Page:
A new working paper by Raquel Fonseca, Hugo Morin and Ana I. Moro-Egido is now available online.
Entitled “Stress and Retirement,” it investigates the bi-directional causal relationship between stress and retirement. Using data from the PSID (2007-2015), the authors show that a rise in stress increases the probability to retire by roughly 15.4 percentage points, while retirement decreases stress by 34.5 percentage points. Results remain similar when disaggregating by individuals’ characteristics, but the former effect is stronger for males, for people working in typical blue-collar jobs, and for people whose wealth is below the mean, while the latter is stronger for males, for white-collar workers, for people whose wealth is above the mean, and for white individuals.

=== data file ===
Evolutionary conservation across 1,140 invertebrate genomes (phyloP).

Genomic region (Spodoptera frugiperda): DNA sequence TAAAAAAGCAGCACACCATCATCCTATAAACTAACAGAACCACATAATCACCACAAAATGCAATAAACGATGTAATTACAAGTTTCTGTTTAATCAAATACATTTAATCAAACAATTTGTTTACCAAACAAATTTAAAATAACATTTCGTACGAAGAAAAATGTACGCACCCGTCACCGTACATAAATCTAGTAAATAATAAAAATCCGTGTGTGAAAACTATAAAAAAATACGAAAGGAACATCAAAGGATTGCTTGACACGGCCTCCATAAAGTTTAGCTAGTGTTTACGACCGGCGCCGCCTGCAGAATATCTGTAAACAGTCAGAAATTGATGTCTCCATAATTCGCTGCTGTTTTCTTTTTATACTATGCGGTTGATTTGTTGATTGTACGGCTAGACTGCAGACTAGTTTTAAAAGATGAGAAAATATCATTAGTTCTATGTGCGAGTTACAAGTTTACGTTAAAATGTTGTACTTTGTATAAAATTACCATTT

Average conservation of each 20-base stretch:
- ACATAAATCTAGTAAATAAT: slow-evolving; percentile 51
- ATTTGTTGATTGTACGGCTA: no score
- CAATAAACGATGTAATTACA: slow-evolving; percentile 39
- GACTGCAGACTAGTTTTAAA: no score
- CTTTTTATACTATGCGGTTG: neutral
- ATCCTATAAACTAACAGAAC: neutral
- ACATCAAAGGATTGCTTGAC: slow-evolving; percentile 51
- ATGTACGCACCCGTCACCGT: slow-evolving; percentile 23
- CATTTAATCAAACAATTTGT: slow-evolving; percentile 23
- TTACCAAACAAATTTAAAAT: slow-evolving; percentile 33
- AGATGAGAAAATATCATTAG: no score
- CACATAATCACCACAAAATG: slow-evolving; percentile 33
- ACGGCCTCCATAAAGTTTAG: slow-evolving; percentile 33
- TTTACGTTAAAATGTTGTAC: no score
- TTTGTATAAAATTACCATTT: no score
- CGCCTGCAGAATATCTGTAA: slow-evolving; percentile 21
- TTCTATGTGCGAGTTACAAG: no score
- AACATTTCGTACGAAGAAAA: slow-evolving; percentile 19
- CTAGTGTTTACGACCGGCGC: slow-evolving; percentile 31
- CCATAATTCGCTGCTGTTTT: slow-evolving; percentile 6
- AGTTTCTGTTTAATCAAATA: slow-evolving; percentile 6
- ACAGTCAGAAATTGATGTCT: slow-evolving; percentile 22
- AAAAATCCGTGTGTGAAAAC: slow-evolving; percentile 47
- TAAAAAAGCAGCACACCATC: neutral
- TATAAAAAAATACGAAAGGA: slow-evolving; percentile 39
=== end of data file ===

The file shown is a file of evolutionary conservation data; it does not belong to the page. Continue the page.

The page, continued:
Other results show that official retirement ages are a strong instrument for actual retirement age, that lagged physical activity levels are a non-linear instrument for perceived stress, and that objective measures of mental health are a strong instrument for perceived stress.
To read the working paper, click here.